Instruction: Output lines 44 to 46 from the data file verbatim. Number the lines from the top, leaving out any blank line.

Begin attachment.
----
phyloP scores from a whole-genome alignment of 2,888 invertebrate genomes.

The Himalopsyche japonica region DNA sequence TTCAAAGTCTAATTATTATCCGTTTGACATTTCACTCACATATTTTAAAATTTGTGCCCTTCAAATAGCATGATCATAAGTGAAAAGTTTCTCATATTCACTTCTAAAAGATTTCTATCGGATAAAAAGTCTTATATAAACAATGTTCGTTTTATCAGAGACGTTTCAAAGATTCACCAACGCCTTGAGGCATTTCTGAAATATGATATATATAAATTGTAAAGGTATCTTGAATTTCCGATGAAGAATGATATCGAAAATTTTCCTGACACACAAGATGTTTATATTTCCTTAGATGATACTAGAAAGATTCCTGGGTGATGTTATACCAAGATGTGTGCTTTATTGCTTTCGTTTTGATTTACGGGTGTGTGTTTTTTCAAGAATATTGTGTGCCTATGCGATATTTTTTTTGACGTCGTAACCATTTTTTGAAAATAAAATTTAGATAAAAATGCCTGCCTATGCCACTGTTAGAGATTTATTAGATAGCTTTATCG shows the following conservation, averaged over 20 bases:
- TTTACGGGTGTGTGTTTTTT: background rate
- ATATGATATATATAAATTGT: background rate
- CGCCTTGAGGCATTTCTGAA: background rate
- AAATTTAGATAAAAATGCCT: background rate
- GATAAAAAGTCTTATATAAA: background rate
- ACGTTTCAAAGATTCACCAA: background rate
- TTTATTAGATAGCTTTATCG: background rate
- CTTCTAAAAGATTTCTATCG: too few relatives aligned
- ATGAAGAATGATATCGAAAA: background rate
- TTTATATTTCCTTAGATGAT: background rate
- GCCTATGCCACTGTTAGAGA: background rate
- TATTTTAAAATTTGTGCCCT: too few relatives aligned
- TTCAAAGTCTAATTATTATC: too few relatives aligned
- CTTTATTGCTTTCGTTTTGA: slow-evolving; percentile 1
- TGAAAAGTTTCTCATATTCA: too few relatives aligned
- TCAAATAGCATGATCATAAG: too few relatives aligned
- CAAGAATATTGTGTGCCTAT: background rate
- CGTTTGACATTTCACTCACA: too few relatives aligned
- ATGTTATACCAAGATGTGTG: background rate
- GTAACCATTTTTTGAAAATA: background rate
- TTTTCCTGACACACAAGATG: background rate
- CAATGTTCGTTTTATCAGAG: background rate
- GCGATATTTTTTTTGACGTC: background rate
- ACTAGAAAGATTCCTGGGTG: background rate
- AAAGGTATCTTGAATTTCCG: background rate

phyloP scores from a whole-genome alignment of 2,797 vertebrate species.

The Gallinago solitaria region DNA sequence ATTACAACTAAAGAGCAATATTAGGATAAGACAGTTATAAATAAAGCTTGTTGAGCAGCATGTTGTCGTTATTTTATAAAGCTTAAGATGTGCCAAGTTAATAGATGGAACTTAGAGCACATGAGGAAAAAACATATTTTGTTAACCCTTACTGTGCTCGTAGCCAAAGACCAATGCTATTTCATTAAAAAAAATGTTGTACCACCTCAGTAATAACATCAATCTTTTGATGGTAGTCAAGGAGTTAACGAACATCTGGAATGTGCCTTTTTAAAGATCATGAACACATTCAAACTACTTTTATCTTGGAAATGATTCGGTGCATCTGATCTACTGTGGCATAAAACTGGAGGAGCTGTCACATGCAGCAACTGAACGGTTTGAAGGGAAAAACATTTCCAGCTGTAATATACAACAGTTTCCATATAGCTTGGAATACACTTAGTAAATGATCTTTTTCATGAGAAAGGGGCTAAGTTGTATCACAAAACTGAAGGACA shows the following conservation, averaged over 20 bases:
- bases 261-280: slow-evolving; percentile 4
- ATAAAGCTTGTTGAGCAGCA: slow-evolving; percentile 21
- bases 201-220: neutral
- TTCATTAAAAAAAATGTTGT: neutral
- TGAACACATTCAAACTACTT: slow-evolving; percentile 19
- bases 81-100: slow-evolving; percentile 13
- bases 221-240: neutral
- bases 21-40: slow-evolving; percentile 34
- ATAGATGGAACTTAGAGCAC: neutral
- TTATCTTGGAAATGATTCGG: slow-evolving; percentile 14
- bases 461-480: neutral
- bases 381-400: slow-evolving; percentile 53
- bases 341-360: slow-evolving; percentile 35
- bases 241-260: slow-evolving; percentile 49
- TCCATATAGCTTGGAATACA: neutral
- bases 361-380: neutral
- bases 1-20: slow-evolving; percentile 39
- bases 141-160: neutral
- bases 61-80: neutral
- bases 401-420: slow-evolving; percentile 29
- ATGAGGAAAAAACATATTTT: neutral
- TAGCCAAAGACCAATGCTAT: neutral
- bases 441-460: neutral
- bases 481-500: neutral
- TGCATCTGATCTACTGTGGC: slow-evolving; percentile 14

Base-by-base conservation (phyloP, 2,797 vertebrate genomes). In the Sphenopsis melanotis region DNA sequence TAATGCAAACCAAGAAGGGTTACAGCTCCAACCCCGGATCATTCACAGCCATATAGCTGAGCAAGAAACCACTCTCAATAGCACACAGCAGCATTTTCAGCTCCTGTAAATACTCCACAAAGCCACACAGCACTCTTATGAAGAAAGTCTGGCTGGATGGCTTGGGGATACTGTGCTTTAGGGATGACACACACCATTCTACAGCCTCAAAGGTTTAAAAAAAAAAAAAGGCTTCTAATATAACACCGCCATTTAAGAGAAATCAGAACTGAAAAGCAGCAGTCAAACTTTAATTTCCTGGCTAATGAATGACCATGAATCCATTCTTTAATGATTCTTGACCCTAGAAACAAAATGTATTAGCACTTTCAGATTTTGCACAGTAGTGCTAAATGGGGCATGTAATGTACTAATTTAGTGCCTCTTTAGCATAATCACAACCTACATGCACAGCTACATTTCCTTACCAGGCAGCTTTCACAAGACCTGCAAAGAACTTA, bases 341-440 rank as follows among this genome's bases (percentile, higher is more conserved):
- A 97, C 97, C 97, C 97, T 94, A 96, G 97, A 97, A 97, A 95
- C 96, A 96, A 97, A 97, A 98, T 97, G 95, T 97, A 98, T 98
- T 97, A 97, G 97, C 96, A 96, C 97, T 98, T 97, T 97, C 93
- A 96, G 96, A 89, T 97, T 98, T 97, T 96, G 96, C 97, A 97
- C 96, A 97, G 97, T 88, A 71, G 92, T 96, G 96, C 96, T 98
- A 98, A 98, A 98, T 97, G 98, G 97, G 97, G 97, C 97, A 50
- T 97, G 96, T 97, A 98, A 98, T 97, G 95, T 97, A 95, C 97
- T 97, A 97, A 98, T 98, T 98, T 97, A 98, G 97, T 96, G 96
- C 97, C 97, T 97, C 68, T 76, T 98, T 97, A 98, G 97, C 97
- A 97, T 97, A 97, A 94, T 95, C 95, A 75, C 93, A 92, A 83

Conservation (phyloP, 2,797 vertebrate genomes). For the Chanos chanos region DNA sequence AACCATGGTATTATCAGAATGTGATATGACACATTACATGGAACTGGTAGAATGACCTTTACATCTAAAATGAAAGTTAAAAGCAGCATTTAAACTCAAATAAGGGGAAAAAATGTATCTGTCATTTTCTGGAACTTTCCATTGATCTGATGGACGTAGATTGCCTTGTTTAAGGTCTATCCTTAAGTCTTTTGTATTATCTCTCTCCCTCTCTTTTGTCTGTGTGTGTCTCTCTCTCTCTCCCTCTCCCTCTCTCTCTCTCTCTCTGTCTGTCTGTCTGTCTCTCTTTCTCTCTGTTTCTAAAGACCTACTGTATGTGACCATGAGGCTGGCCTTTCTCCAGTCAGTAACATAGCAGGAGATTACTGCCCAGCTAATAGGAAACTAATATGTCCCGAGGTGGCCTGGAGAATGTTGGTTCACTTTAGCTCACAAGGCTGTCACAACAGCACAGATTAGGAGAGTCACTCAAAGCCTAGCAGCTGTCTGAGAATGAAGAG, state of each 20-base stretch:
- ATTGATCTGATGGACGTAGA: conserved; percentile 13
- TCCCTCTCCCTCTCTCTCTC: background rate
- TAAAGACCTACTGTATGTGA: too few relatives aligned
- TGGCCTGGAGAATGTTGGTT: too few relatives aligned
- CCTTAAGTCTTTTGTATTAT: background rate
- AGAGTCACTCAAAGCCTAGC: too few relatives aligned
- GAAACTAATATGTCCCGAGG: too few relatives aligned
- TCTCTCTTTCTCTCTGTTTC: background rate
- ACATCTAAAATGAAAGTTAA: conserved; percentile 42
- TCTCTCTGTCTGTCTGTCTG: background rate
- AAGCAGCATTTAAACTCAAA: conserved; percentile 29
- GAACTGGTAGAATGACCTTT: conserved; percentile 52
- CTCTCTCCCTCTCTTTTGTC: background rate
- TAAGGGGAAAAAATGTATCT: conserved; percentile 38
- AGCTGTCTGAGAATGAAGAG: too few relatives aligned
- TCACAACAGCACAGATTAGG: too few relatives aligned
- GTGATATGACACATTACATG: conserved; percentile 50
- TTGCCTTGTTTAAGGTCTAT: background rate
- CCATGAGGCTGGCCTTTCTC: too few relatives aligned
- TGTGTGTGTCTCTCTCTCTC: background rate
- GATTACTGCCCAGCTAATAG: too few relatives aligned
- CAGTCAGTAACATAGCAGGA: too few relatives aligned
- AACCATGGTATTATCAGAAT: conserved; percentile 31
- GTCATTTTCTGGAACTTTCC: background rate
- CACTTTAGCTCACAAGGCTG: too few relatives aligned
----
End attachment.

- TCCATATAGCTTGGAATACA: neutral
- bases 361-380: neutral
- bases 1-20: slow-evolving; percentile 39